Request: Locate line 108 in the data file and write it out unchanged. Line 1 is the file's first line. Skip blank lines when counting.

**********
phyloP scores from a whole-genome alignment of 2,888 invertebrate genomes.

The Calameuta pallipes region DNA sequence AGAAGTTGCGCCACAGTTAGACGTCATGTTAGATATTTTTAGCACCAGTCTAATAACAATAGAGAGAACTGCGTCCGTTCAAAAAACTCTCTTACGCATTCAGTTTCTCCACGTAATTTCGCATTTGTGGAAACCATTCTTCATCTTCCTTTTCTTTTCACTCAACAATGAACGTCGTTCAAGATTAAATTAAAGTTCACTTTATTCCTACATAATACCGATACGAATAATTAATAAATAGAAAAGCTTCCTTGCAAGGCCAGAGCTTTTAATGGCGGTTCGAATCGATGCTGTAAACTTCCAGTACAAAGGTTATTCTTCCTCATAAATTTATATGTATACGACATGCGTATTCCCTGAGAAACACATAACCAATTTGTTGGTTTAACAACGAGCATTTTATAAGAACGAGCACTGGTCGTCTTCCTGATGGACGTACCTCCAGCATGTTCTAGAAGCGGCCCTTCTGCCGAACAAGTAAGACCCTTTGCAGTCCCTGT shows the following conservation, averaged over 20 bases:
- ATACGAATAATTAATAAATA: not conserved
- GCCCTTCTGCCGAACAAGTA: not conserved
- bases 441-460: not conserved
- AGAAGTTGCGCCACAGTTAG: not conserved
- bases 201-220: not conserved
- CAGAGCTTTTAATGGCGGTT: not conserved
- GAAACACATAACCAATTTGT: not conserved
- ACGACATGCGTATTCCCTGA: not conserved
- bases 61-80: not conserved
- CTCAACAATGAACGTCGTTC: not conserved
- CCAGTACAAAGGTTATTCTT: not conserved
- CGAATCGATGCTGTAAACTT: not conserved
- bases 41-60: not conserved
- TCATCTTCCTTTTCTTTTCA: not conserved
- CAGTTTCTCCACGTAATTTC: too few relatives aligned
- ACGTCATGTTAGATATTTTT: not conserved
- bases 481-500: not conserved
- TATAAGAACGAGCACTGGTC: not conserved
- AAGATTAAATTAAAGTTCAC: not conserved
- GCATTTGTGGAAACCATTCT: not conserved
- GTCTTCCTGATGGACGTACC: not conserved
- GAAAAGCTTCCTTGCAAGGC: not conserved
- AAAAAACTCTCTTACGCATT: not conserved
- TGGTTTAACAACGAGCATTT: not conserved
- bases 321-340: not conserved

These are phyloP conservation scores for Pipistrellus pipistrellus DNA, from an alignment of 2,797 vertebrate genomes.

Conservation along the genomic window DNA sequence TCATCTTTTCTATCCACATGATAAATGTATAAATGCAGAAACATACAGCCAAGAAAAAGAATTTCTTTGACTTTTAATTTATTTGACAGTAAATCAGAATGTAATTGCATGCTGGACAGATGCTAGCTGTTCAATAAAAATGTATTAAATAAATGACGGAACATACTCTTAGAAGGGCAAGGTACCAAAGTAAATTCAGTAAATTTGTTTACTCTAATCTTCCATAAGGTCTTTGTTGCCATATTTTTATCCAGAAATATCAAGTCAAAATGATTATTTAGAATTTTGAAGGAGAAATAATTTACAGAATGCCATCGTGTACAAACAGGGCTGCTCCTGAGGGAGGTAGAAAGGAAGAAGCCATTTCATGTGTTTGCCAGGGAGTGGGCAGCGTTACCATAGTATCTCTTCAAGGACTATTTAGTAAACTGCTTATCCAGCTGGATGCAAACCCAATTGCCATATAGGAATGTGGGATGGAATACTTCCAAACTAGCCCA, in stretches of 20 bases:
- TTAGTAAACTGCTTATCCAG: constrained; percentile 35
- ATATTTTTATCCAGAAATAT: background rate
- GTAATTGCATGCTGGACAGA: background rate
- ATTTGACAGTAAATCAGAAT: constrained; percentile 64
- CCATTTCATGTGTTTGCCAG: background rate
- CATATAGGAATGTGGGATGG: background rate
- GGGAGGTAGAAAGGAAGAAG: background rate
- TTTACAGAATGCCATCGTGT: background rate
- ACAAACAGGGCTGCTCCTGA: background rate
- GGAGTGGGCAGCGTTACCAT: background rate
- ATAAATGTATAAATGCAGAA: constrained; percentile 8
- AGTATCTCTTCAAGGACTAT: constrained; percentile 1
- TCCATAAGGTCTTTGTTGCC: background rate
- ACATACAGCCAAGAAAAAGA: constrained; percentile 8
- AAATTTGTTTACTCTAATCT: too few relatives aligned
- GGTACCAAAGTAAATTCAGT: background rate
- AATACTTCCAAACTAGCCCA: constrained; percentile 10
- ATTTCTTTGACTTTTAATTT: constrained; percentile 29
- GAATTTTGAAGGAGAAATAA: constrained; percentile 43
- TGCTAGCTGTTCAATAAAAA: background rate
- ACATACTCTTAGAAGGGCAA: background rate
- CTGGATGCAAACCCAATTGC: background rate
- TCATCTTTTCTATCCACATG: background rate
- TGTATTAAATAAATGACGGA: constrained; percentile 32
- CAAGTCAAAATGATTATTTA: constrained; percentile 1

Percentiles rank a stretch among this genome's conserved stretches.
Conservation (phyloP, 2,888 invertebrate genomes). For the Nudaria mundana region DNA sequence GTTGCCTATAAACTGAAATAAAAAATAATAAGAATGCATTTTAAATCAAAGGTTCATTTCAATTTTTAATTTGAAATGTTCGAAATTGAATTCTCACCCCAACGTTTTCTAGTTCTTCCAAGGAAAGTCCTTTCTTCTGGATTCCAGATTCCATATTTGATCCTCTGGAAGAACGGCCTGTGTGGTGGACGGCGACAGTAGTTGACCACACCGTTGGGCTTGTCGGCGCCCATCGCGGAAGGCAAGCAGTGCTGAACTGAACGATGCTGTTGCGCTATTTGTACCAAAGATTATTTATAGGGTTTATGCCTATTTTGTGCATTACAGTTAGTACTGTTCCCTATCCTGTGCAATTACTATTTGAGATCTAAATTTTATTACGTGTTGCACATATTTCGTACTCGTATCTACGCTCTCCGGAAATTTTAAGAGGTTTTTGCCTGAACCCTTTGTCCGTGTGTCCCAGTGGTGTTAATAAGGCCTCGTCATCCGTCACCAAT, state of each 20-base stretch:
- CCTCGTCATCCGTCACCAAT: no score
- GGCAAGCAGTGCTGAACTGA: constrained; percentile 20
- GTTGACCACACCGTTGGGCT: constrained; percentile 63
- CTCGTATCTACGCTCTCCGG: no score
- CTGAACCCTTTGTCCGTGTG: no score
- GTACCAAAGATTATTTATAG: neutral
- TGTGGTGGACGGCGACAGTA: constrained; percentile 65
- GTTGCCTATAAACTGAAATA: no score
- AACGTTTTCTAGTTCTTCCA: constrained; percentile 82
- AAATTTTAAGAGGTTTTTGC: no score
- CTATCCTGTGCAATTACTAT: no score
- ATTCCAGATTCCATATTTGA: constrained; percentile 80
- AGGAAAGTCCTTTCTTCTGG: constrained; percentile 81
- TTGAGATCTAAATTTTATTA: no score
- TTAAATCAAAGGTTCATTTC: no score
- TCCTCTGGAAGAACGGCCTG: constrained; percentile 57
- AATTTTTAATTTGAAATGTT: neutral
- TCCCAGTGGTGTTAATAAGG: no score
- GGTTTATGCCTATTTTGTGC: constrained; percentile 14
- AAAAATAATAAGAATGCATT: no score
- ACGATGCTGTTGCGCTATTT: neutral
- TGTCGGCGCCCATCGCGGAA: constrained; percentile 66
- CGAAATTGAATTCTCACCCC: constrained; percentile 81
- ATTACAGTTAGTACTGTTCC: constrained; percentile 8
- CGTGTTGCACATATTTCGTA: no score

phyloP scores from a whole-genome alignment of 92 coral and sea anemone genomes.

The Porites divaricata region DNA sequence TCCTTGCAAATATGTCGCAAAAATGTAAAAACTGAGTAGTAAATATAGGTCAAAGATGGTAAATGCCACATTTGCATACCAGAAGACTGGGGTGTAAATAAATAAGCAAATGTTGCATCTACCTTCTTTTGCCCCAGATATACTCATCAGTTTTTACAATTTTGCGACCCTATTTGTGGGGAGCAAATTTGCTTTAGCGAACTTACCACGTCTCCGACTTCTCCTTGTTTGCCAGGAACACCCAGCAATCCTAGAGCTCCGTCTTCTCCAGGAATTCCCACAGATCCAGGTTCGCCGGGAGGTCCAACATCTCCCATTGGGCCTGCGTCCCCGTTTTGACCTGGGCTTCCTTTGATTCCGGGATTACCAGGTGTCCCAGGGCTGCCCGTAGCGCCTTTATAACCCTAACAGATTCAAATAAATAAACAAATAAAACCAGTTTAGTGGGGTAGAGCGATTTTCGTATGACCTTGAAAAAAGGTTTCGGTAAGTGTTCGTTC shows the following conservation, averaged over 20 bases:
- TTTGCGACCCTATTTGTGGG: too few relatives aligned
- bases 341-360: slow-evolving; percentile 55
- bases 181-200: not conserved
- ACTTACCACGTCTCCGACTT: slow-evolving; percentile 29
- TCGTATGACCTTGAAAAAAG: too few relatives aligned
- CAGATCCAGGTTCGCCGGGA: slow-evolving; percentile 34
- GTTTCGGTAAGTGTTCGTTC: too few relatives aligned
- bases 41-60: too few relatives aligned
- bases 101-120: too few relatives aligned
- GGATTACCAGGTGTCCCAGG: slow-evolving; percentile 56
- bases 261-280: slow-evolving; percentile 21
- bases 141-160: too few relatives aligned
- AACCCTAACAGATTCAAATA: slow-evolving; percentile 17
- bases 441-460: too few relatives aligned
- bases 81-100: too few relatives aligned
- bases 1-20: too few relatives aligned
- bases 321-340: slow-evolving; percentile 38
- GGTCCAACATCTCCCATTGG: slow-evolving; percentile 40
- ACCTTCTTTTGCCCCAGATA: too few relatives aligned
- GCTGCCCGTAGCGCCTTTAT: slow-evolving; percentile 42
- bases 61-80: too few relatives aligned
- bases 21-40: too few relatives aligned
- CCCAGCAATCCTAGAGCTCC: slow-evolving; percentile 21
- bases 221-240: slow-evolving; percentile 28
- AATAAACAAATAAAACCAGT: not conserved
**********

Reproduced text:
- AATAAACAAATAAAACCAGT: not conserved